Don't you miss that train
If you miss that train
Don't miss the party train
Oh...don't you miss that train
If you miss that train
Don't miss that party train
Everybody all aboard
I keep saying the fix is in, but it gets even easier when rails and coal stocks join the party. I think some of that is an attempt to buy laggards, but some is also a valid reaction to oversold conditions and some is just a reflection of an America that's going to make it. I have to say as an old school guy that likes to see the transportation stocks in the mix, it was pleasant to watch. Moreover, I have been burned in coal (no pun intended) and think it's oversold. In fact, the EPA's war on coal could backfire as the economy nudges back and demand increases as fewer plants means higher prices and higher profits.
If you don't believe me check www.whitehouse.gov.
I also don't think China is going to have a hard landing, and I see global demand remaining firm. In some ways it doesn't matter. Yesterday CSX gave a presentation that was confident and upbeat looking for steady growth in the economy with its business experiencing strong auto and domestic intermodal increases.
The fix is in and the party train is leaving the station—everybody all aboard!
Sour Grapes and False Gripes
So much has been made about that op-ed on Goldman Sachs, and I want to chime in, too. First of all, I would never try to justify rogue actions at Goldman or anywhere else on Wall Street. The fact of the matter is I started Wall Street Strategies because I felt investors were not getting the best service from the Street. In fact, as a broker, I saw firsthand the mentality that often puts the client second to the firm's bottom line. Sure, if you had a big enough account you were treated better, got the hot IPOs and your broker always picked up the phone. But, when they say retail broker they mean it like a retail operation that has to move inventory that's maybe old or not the best quality.
That said I see the op-ed as a hit piece designed to fold into a string of news, editorials and fake revelations where the underlying goal is to pit the so-called 1% against the so-called 99%. It's really transparent, and I think it fails because Americans still believe in the American Dream even if a whole lot are sleeping through nightmares. Goldman Sachs isn't the only proxy for capitalism. Those kids around the nation that have been told to shut down lemonade stands during the last year are proxies for capitalism. The proxy for capitalism is the person that bought a pickup truck yesterday and a magnetic sign that reads: "Odd Jobs-Man for Hire."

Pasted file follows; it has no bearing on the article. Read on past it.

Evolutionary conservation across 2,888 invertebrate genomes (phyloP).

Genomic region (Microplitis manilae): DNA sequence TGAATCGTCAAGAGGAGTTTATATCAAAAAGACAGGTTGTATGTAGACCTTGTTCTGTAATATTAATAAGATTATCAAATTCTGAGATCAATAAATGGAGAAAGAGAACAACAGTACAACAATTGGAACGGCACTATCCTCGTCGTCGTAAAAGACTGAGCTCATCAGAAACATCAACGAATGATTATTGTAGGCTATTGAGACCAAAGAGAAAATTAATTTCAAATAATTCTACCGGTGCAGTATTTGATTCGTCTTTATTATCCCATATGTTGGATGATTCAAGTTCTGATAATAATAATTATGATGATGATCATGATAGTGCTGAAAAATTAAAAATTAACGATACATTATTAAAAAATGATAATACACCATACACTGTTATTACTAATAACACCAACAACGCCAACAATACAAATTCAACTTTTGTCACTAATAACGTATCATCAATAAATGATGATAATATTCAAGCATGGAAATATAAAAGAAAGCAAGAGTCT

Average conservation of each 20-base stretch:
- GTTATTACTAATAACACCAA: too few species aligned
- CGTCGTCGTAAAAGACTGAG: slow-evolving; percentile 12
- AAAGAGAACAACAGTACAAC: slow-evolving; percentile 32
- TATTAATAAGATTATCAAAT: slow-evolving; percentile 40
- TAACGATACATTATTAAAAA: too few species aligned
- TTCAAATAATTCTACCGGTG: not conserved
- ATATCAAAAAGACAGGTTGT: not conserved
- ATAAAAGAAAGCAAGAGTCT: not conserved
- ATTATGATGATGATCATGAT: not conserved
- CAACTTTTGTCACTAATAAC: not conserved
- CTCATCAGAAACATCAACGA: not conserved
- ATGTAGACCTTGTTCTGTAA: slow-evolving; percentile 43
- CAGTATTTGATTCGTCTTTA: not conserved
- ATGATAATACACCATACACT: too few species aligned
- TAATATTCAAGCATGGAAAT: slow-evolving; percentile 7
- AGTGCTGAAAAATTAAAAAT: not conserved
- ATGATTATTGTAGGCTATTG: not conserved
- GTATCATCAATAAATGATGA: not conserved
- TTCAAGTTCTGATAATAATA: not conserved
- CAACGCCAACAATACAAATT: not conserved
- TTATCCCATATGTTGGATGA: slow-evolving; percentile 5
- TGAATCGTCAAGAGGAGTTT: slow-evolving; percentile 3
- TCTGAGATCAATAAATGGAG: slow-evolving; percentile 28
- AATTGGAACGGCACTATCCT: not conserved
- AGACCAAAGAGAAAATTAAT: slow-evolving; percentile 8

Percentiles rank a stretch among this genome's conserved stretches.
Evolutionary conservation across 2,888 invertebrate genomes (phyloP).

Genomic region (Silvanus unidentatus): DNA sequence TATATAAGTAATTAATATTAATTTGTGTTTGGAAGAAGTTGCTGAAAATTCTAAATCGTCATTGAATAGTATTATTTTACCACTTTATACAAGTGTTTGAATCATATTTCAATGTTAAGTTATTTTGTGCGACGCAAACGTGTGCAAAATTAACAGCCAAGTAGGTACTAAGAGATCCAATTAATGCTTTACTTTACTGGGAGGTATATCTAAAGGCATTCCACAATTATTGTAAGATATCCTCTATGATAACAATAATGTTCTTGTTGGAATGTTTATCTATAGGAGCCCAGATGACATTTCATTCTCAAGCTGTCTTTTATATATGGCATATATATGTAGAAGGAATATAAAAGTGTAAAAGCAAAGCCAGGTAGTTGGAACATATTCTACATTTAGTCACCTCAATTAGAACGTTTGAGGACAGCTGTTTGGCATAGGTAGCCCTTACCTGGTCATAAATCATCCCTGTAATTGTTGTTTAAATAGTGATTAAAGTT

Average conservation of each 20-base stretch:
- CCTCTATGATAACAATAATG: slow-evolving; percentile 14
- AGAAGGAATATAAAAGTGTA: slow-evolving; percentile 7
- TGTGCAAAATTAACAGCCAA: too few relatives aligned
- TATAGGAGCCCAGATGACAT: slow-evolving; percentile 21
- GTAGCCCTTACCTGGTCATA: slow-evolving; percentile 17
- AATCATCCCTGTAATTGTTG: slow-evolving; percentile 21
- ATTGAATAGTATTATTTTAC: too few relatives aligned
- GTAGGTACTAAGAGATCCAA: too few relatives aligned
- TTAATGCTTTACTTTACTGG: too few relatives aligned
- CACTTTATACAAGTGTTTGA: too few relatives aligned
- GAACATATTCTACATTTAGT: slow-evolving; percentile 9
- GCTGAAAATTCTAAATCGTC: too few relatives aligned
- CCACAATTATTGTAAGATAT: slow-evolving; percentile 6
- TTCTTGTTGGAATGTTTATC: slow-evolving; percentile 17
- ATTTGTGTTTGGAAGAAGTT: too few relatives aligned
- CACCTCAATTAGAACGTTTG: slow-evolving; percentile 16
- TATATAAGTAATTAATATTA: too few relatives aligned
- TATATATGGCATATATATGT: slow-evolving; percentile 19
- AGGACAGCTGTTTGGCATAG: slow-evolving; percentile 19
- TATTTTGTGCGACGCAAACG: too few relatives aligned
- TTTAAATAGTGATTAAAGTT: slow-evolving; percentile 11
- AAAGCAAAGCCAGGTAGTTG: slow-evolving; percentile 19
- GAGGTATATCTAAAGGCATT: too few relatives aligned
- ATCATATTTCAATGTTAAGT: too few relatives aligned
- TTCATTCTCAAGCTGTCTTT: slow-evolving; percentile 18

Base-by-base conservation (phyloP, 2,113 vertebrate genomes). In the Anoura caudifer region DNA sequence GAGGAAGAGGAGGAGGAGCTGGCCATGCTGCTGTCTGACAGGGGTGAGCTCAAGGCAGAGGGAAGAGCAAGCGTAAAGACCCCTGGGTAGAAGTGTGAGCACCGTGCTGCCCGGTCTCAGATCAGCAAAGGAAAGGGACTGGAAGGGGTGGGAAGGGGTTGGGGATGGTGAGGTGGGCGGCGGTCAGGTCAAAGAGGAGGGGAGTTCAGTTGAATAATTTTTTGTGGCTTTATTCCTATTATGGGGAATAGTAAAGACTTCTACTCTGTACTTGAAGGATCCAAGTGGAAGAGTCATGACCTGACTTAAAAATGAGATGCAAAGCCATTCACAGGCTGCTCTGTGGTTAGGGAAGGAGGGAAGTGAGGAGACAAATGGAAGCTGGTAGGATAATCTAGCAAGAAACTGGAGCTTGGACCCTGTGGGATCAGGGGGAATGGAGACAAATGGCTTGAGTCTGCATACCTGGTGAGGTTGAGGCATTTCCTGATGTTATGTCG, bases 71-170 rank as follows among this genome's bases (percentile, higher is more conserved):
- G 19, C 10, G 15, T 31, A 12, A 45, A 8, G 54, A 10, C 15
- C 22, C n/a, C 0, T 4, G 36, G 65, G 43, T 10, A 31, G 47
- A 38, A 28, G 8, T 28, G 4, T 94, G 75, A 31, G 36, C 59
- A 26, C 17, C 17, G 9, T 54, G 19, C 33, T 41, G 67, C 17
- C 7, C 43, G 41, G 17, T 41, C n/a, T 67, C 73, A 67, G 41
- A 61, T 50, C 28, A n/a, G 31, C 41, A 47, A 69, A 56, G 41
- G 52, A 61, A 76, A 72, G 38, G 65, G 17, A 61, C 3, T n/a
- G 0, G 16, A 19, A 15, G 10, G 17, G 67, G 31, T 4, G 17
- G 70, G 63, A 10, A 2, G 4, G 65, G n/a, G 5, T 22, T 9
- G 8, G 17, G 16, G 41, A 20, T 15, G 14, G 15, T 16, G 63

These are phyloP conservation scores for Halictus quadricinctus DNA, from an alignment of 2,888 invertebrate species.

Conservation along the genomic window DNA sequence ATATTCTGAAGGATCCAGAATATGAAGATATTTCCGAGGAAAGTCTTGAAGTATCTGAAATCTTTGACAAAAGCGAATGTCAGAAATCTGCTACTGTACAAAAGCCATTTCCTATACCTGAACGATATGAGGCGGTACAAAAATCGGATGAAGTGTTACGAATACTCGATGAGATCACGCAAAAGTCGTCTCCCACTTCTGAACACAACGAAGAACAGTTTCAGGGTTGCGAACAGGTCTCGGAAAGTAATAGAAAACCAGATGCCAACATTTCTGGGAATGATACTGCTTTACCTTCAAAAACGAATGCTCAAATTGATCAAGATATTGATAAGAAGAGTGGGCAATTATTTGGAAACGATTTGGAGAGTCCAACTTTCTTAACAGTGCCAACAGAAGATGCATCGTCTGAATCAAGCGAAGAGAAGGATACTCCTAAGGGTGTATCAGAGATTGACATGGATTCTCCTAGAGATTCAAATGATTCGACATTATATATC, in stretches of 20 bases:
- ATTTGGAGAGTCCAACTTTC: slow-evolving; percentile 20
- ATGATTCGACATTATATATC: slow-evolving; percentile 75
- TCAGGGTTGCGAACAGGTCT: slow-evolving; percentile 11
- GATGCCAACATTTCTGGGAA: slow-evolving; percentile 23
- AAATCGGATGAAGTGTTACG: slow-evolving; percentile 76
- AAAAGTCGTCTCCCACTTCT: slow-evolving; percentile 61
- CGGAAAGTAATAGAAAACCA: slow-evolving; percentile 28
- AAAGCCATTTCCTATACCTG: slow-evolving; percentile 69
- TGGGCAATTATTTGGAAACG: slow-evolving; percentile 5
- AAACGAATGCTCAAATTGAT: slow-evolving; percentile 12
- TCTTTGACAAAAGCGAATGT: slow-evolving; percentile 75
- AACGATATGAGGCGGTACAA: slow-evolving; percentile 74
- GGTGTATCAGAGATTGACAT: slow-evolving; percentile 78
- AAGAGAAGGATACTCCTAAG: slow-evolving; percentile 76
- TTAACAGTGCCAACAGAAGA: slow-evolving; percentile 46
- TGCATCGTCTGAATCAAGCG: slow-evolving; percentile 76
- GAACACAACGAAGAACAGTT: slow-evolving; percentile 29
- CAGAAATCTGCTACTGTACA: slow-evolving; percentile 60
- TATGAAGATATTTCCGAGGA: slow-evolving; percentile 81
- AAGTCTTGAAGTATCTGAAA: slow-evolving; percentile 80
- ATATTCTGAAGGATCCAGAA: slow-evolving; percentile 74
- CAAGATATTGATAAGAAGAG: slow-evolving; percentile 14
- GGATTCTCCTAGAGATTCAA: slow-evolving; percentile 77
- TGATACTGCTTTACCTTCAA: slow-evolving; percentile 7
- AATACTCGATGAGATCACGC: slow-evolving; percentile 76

Goldman Sachs began as a one-room operation on Pine Street in New York doing commercial paper in 1869. The company helped to usher in the age of the initial public offering in 1906. And, the company's clients got scorched in the crash of 1929 leading the firm to become the butt of jokes by superstars of that day like Eddie Cantor who lost a bundle. A reputation was born, and it's never fully gone away. So, the notion that somehow the culture has changed in the last 12 years seems farfetched in my opinion. The fact is greed is a motivator on Wall Street and in most living rooms in the nation.
Most of us want as much as we can get-legally.
If Goldman is dumb enough to rip off their own clients, it's unlikely the firm will be around another 143 years.
But, what will be around are class warfare and a desire to form a more perfect union- based on equal distribution of wealth regardless of effort, risks, intelligence or luck. What's happening in France has me very worried about America because it's an ideology that is at the core of the White House's own beliefs and will be unleashed in a second term. It's an idea that twists the ideas of capitalism and common sense. It's an idea that's so backward and ill-conceived you wonder how it's lingered for a couple hundred years.
New polls in France have challenger Francois Hollande increasing his lead over Nicholas Sarkozy. Sure, we have our own election and most can't see how results in France would impact or influence our results, but they would be wrong. The fact of the matter is major movements throughout history have often been global moves in the same ideological direction. Slavery ended on several continents only several years apart. Make no mistake there is a school of thought without borders and that school of thought sees 2012 as its last stand (for now). Progressives have their own network pushing the agenda hard and most of the media that swoons over the liberal agenda.
In a key poll this week Hollande would gain 58% of the vote over Sarkozy in a runoff. Keep in mind there are other candidates including Marine Pen (polling at 16%), Francois Bayrou (11.5%) and leftist candidate Jean-Luc Melechon (10%) trying to win the presidency. But, it's Hollande who scares me from across a giant ocean. His first order of business would be a 75% "millionaires" tax that begins to levy higher rates at incomes, starting with a 45% rate on households that earn more than €150,000. It is estimated the millionaire tax would impact 7,000 to 30,000 people which is a sad indictment in of itself.
At least this guy says the things that go hand and hand with the notion of punishing the rich and this is what we need to be cognizant of because the following comments are part and parcel of a mindset that aims to level the playing field through wealth redistribution and economic punishment.
"Patriotism to accept paying extra tax to get the country back on its feet again"
"The world of finance is the country's greatest enemy"
"Message of social cohesion"
Taking a Shot
The counterpunch from Tyson added to his legend and his head whipped around. I could see Spinks tell his corner to start the car, "I'll be right out," as he crashed to the canvass. Yesterday DB took its shot at the stock market's Mike Tyson with its call to remove Apple (AAPL) from its short term buy list.